I think of it this way.

Gentile eyes make the journey more exciting."

Travel forces us to disconnect from our daily lives and transforms us into Gentiles.

Everything in the world seen through Gentile eyes looks strange. We are complete strangers at that moment. But there is a world that only a stranger can see. There are sensations that only a stranger can feel. That is what stimulates us and makes our thoughts active. That is why travel is interesting. We are able to sensitively perceive the world in a way that we are usually unaware of.

It is difficult to have Gentile eyes in everyday life. It is because of this that Tolstoy and Camus are great.

However, when we travel, we are forced to be in this state. If this is the case, we must recognize it and make the most of it. Let us be Gentiles to the fullest. This will sharpen our senses and make our journey more exciting.

I arrived in India with great enthusiasm, but upon arrival I had a different impression from the last time I had been there.

First of all, I felt the smell of India. The last time I visited India for the first time, I was surprised by the odorlessness of the airport, but this time I felt the smell of "I have come back". I guess my sensitivity to India has increased the second time I have been here.

Now it's time to begin in earnest! I was in a strange state of elation.

We are well prepared. I brought a lot of food. If they're going to come at me, come at me. I won't lose this time, India.

Delhi's familiar chaotic roads.(10) India was India to the end. The driver of the car accident that happened right in front of me took me by surprise on the last day."As I told you in the article "The Road Conditions," I was quite mentally shocked the last time I visited this road condition as well.

But what do you think? This time, I was not at all disturbed by the horns. I have become accustomed to the constant blaring of horns.

I'm going to go for it!" This will work! We've progressed through the last shock!"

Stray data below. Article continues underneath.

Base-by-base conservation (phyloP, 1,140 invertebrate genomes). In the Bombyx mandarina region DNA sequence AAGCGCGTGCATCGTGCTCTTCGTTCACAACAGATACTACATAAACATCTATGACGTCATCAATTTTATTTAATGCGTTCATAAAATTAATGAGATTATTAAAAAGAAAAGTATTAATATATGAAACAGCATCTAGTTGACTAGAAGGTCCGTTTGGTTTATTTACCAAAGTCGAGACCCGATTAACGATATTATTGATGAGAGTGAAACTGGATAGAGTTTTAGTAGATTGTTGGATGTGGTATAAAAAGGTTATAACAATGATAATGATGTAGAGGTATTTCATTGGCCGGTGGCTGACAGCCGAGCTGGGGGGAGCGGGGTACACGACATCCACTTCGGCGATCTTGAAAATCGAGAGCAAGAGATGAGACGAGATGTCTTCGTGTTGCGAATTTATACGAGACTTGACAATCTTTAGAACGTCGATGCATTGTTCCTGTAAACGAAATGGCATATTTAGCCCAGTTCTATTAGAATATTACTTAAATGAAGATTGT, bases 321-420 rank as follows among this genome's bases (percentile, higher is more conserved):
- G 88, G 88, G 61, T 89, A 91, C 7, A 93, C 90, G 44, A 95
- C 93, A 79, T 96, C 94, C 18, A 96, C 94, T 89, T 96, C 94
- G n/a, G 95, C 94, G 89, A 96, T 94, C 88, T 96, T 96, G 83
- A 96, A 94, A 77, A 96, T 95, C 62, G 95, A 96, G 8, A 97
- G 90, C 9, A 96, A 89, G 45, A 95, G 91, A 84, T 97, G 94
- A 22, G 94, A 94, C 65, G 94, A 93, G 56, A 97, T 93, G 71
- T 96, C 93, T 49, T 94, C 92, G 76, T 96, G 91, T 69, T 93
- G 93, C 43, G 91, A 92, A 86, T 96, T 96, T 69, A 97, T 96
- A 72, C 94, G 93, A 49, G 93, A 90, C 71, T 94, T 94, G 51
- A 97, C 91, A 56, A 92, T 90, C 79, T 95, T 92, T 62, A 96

I was pleased, but at the same time, I had a hiccup.

This is no longer a gentile...! No longer in India.I've gotten used to it.I was so excited to be a Gentile, but this ruined my plan! I had been eagerly and enthusiastically planning to "be thoroughly Gentile," but this ruined my plan! It was not a fresh surprise.

I used to be surprised by every reckless interruption and every horn honking, but now I wonder. I can almost say that I am indifferent. I feel nothing for the people on the road, for the dirtiness of India, for the beggars and peddlers who appear when I stop. I just say to myself, "Well, this is India. I no longer question anything.


I had to laugh at the fact that I was already in the opposite of thoroughly gentile eyes.

But this is the best trick to stay in good shape for a long time in India. I soon came to realize this. If I had to take a hard look at each and every event, I would not be able to keep my spirit up. This is fine.

Resourcefulness is essential to the journey. Within the first few hours, I decided to stop being a "thorough gentile. Rather, my body began to adapt to India on its own. Indifference is not something you can do consciously. I found myself becoming indifferent. I was trying to protect myself in this way.

It seems that my article is full of contradictions. But this is what traveling in India is like. You are always thinking, always forced to change your plans. It is truly up to God's will.

Now, let's finally talk about our first destination, Khajuraho, in the next article.

Next Article.